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Denon 3802 - DTS ES Advice Please

Discussion in 'AV Receivers & Amplifiers' started by soni, Jan 26, 2005.

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  1. soni

    soni
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    Hi Guys, i've had the AVR 3802 for a couple of years now, but havn't really explored with it much as i've allways selected Dolby Digital 5.1 output. However, i've just purchased the Tosh DLP, and have been playing with the amp and reading the instruction manual a bit more (not that it makes much sense) and have stumbled accross DTS ES. Can somebody tell me the following please:-

    Which is better, 5.1, DTS, or ES?

    I've got KEF Eggs, and bought a couple more so that i can have 7:1 - FSL, CTR, FSR, SL. SR, RSL, and RSR speakers, along with a sub.

    I've also just bought the Denon 2910 DVD player to work with the new Tosh DLP, and i understand it only has Dolby Digital 5.1 and DTS output, so therefore does that mean i can't get ES? Also, would i need a DVD disc recorded in ES? I understand that there is matrixed ES, but i'm not sure what that really is. What is the best, 5.1, DTS, ES - Discrete or ES Matrixed?

    Any help would be grateful as i've spent a bit on the speakers and system etc, and would like to get the best out of it - Denon don't exactly write in plain ENGLISH!!!!!!!!!!!!!! And the DVD player instructions are even worse!!!
     
  2. Jase

    Jase
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    Only you can decide which format is best by listening to it. The age old discussion about which is better usually ends up in an argument.

    A DVD player will send whatever format the disc is encoded in onto your amp. It's down to the amp to do the decoding. In your case everything is fine as your amp can decode Dolby, DTS, DTS-ES Discrete etc. To be able to use DTS-ES Discrete decoding the dvd disc must be encoded in that format. If the disc is standard DTS then you can choose either straight DTS decoding or choose to use DTS-ES Matrix and bring the Surround Back speakers into play. This is the same for Dolby, you can use either straight decoding or Dolby EX.

    Personally I rather like DTS-ES Discrete but a LOT will depend on the actual sound mix. Something like Lord of the Rings Trilogy Extended Editions sound fantastic but Highlander the Immortal Edition is diabolical. Same format but two complete opposites in terms of sound quality and mixing.

    DTS-ES Matrix and Dolby EX both use matrix processing to generate the sound for the Surround Back speakers. They're different to DTS-ES Discrete, which as it's name suggests, is fully discrete.

    Some discs are recorded in Dolby EX but you don't need a disc encoded in this format to be able to use Dolby EX processing. You can apply it to any Dolby 5.1 track. Same goes for DTS and DTS-ES Matrix. However, as I said earlier, to use DTS-ES Discrete the disc must be encoded in that format.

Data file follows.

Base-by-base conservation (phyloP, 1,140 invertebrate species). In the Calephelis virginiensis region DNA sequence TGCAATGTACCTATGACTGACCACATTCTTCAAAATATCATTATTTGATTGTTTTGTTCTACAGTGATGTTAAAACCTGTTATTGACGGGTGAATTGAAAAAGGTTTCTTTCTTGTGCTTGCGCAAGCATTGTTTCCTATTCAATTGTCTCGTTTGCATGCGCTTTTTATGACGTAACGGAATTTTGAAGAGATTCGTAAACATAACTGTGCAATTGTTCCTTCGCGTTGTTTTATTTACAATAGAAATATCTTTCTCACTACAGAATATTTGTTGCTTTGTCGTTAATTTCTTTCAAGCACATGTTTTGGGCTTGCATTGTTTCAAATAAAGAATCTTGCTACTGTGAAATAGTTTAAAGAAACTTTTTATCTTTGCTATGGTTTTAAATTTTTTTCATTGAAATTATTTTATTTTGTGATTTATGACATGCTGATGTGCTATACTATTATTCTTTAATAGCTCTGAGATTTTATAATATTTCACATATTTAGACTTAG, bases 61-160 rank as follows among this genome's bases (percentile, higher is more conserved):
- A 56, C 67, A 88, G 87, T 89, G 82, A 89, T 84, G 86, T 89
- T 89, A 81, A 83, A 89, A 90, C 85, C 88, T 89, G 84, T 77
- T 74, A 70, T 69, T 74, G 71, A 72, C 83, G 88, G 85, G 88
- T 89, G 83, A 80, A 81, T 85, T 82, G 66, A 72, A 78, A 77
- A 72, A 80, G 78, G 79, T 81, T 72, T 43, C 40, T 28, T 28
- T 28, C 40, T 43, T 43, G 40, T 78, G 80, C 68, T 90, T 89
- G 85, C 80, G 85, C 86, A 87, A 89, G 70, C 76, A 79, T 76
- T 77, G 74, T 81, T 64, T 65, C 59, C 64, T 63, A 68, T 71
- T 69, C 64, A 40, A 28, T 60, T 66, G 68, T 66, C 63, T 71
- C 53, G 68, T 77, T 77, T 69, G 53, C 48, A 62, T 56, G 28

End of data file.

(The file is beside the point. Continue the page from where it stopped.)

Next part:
3. soni

    soni
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    Thanks for your reply Jase, i'm a bit thick when it comes to all this AV stuff, so would like to ask one more question.

    Correct me if i'm wrong, but are you saying that it doesn't matter that my DVD player (Denon 2910) cannot output DTS ES, as my Denon 3802 Amp is capable of playing ES Discrete so will output it in Discrete so long as the disc is recorded in ES Discrete? Hope i havn't confused matters with that!

    I just find it strange if what you are saying is that the 2910 can pass all of the audio recorded on a disc onto an Amp (i.e., ES in this case) if it can't actually read ES, cause in theory if this is the case, then any old DVD player will do so long as you've got a decent amp to output all the different sound modes!????

    Or are you saying that the amp will turn 5.1 Dolby and DTS into the closest ES that it can i.e., a matrixed version of ES, and thats the closest i can get to the real ES Discrete?

    Am i right in assuming that ES Matrixed is not as good as ES Discrete?

    IF i can play ES Discrete with my set-up i.e., Denon 3802 Amp and Denon 2910 DVD player, what DVD titles are there available that play pure Discrete?

    P.S. Would also be grateful if somebody could tell me the difference between these different sound modes. I think i allready know about 5.1, its 5 independent channels of audio, like bullets being shot out of one, and helicopter out of another, and so forth, but don't seem to understand the difference with the others. Is it just that it uses the rear speakers in a 7:1 set-up, as when i output 5.1, i still get sound output from my rear speakers!

    I know i'm hard work! :suicide:
     
  4. The Gooner

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    Someone might explain it better but here goes